Binham Priory - Binham - Norfolk

                    (c) by John Ashley Photography

As you round the corner of the road into the village of Binham, the ruins of Binham Priory in its rolling landscape is a glorious and inspiring sight. The priory was founded in the late 11th century by Pierre de Valoines, nephew of William the Conqueror. 

Binham Priory Church is at once an outstandingly important architectural monument, and an engaging and inspiring place of worship. Although today greatly reduced in extent, the building possesses an immense and wonderful spirit of peace. After surrendering to Henry 8th, as part of the Dissolution of the Monasteries in 1540, the monastic buildings were mostly pulled down.

Edward Paston, a well known individual of that time decided to use the masonry to build himself a new manor house. However during the demolition a workman was killed. This was considered to be a bad omen (not just by the poor workman's family!) and work was stopped. It is thanks to this superstition that we still have some extensive ruins to visit.

The west front of the priory church is quite magnificent, and is an elaborate example of Early English architecture. According to Matthew Paris, the 13th Century Chronicler, this façade was built between 1226 and 1244 by Richard de Parco. So the Round Window could be the earliest example of “bar tracery” in England. The design is made up of slender shafts and shaped stones continuing and branching out from the mullions to form a decorative pattern.

Nowadays the ruins of the Priory Church of St. Mary and the Holy Cross are still used as a place of worship, managed by English Heritage. In the summer months services are held at the open air alter. The church is so named because the Priory was dedicated to St. Mary and the Church to the Holy Cross. It is the nave of the church, which was originally a cruciform building with a central crossing tower. As a Benedictine foundation, the nave was used as the village church, witness the presence of the font. The church is built of local flint and Barnack limestone. The stone was brought from Northamptonshire by river and sea and up the river Stiffkey.

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The Interior is magnificent and consists of the first seven bays of the Priory Church, without the original aisles.  The Nave Arcades show how the architectural style developed. The builders started at the east in about 1130AD. The early arches are richly decorated with zig-zag and billet mouldings, progressing to the western end where the arches are pointed and ribbed. It is unusual to find so many differing varieties of decoration. The change from Norman to Early English work can be seen running diagonally upwards, i.e. there was more building done on the ground floor than on the upper floors, and as the builders progressed upwards and westwards, they built in the latest style.  The remains of the former ancient Rood Screen can be seen at the back of the Church. This was painted over after the Reformation with black-letter texts from Crammer’s Bible of 1539.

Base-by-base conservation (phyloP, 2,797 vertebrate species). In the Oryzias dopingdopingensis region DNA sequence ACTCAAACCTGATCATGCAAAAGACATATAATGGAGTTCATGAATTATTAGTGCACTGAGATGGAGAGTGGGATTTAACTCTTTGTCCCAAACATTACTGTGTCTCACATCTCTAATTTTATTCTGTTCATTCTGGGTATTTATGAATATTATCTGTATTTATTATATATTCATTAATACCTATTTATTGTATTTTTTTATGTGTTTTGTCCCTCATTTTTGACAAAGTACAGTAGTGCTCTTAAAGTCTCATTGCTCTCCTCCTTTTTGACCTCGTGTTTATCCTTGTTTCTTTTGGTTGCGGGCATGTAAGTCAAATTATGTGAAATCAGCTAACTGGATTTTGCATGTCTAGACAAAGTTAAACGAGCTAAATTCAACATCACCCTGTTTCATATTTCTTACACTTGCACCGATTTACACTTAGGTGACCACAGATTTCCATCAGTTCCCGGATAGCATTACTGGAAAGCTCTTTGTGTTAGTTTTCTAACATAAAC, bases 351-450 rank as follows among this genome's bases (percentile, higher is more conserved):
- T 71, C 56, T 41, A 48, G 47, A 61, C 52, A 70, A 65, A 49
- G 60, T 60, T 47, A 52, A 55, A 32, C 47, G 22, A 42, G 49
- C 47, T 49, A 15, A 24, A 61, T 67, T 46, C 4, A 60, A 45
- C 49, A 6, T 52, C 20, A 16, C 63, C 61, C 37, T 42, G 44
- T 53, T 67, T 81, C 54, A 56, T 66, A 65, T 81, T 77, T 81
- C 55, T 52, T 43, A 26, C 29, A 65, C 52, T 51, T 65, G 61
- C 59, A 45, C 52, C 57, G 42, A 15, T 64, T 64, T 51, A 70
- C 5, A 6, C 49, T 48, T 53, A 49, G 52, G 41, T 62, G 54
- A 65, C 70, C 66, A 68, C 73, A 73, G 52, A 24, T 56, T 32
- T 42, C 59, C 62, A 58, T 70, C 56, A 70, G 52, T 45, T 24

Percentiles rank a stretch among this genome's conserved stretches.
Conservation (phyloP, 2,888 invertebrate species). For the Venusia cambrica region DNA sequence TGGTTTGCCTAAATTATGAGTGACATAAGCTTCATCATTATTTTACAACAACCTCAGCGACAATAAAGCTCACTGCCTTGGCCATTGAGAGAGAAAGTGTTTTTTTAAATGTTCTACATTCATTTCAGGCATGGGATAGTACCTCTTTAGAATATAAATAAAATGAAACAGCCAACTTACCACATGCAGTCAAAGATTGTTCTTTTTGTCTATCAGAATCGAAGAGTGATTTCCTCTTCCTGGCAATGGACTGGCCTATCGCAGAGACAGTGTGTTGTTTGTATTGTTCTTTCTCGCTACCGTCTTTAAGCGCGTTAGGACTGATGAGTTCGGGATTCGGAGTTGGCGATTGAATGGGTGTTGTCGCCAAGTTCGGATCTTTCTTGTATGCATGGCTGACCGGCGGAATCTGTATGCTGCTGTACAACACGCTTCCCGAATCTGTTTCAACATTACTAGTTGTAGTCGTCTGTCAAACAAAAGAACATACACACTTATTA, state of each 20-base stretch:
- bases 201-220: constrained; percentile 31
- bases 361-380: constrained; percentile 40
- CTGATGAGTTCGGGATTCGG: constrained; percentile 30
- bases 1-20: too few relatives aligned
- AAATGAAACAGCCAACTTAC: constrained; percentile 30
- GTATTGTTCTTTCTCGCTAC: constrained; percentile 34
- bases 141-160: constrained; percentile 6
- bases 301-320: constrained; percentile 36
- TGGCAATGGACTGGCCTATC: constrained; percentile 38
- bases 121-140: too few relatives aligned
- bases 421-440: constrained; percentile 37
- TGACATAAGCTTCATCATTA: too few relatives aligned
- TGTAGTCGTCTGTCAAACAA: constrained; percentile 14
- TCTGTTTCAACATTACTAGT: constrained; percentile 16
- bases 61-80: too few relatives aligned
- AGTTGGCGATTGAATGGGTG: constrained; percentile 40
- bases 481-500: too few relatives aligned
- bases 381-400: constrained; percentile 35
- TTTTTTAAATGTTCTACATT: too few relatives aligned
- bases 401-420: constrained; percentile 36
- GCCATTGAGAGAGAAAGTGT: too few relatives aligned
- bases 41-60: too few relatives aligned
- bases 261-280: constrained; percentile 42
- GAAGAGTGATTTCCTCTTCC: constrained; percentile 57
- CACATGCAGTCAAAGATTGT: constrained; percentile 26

The Scandalous Priors of Binham - It appears that in the past there was some scandal attached to the Priors of Binham. It stems from their quarrels with the mother-house at St Albans. They sold the silver, wasted money on lawsuits and generally indulged in 'scandalous behaviour' [details unclear...]. The worst was probably William de Somerton (1317-35), who spent vast sums on his alchemical experiments: he sold off 2 chalices, 6 copes, 3 chasubles, 7 gold rings, various silk cloths, silver cups and spoons, as well as the vessel in which the Sacrament was reserved and the crown that went over it!  He left the Priory £600 in debt. Then there was Alexander de Langley, Prior of Wymondham, who had become insane through over-study. He was sent to Binham, where he was flogged to 'a copious effusion of blood', and kept in solitary confinement until his death. He was buried in chains, and 'local legend' sites his grave is on the north side of the church.  

As with most buildings of this age the ruins have their own resident ghost The Black Monk.

Picture (c) by John Ashley Photography

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